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4 February 1862 Murder at Government House

 4 February 1862    Murder at Government House

On 4 February 1862 an auction was held in the ballroom of Government House. The Governor, Sir Richard MacDonnell, was returning to England and the sale was of some of the household's effects. Late in the afternoon a man entered the house, approached Inspector Richard Pettinger, who was in the lobby, and shot him in the head from short range with a pistol he had concealed under a black cloth. The Inspector, aged 32, died within a few minutes. The man was arrested outside the house shortly after; his wife was also charged with being an accessory before the fact.

An inquest was conducted that evening in a room at Government House, with the body lying in an adjoining room, and was concluded the next day at the Gresham Hotel. At the trial, the following week, it was revealed that the accused had been in the police force for a period but had left and, at the time of the murder, both he and his wife were employed at Government House. The man obviously held a grudge against the Inspector and had visited his home, behind the Police Barracks on North Terrace, earlier on the day of the murder, but finding he was not there had gone to Government House.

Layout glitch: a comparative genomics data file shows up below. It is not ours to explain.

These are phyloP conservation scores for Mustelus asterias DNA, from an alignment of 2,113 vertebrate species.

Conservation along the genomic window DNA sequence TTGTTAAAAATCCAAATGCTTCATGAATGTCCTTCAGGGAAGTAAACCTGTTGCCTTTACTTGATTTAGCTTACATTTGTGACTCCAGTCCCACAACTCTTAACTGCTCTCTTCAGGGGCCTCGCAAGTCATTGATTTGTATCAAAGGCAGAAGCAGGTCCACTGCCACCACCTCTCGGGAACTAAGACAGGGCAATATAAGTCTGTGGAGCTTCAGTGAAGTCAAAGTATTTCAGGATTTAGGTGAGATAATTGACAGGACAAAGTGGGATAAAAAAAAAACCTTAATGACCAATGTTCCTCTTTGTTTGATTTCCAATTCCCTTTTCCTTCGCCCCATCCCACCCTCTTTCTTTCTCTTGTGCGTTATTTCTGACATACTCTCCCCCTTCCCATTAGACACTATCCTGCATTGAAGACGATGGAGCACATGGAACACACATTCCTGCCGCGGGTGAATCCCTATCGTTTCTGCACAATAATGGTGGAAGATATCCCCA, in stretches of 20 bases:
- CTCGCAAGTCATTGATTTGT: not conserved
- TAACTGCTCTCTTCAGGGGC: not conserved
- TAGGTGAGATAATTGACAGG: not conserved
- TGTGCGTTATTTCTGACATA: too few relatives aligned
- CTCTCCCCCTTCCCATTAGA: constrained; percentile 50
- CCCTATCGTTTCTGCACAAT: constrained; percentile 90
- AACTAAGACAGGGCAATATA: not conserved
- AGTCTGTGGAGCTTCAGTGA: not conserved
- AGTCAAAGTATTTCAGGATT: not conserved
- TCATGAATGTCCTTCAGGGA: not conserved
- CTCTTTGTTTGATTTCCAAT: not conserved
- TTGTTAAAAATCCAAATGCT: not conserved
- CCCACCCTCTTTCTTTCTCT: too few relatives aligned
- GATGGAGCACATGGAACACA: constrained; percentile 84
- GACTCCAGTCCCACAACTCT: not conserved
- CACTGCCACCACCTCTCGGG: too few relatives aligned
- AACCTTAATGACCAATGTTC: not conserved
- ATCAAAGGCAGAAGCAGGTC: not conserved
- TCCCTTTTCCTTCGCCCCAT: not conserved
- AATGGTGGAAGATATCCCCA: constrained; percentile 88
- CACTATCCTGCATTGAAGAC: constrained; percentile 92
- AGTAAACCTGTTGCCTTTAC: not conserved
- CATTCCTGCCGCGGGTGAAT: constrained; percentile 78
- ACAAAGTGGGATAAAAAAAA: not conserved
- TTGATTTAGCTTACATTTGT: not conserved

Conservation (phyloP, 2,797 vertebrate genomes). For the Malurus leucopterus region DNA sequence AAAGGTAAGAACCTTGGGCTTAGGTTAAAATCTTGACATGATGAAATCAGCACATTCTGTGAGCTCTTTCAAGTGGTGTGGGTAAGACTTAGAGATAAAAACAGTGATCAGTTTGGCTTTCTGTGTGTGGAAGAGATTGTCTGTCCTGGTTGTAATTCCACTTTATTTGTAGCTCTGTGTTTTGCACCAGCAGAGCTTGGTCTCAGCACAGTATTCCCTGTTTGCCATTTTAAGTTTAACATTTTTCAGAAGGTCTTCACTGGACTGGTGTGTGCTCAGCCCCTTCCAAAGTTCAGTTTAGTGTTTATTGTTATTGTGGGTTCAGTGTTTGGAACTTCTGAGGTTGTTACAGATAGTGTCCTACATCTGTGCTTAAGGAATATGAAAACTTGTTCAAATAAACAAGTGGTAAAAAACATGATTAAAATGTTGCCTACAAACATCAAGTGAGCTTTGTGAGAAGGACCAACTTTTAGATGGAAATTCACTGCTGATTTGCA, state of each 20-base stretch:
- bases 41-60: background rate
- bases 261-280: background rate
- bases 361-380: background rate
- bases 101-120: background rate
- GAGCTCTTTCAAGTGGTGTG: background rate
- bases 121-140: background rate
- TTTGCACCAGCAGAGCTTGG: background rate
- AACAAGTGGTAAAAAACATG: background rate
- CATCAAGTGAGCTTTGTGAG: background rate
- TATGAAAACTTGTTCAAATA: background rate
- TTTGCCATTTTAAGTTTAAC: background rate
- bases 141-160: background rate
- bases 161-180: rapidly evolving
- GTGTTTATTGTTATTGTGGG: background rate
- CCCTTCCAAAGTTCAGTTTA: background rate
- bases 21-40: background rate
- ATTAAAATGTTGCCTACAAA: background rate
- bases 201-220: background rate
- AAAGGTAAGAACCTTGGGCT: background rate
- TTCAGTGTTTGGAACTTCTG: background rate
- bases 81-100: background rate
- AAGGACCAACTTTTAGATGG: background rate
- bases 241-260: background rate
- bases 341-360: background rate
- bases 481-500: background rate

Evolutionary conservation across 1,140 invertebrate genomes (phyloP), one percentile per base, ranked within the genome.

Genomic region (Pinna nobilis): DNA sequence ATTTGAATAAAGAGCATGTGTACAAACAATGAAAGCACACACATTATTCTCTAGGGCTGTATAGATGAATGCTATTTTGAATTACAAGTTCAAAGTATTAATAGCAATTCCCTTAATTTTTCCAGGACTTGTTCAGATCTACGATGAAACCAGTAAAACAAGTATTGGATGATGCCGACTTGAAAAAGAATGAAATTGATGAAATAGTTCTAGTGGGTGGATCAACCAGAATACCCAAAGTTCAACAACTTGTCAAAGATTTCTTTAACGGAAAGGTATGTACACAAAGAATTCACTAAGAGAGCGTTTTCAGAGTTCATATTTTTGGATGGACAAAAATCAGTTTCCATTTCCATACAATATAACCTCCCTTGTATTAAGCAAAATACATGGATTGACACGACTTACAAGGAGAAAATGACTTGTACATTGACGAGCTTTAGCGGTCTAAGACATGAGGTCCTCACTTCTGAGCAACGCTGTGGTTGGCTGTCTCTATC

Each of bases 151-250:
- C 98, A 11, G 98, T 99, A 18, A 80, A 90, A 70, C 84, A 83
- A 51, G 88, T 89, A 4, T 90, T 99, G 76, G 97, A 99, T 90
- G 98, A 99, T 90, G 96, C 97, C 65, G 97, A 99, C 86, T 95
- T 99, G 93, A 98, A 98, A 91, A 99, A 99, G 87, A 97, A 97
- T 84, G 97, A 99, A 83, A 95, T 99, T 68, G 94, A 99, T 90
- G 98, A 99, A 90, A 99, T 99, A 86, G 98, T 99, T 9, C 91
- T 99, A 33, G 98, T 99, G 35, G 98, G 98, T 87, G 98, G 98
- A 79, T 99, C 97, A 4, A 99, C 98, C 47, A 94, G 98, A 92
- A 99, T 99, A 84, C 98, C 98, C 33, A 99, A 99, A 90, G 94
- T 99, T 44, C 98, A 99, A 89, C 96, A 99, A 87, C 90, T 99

The jury found the wife not guilty of any offence and she was acquitted. The man was found guilty and sentenced to death. He was hanged at Adelaide Gaol on 11 March 1862. Inspector Pettinger was buried at St Matthew's at Kensington.

Adelaide Observer, 8 February 1862, p. 2, 22 February 1862, p. 3, 15 March 1862

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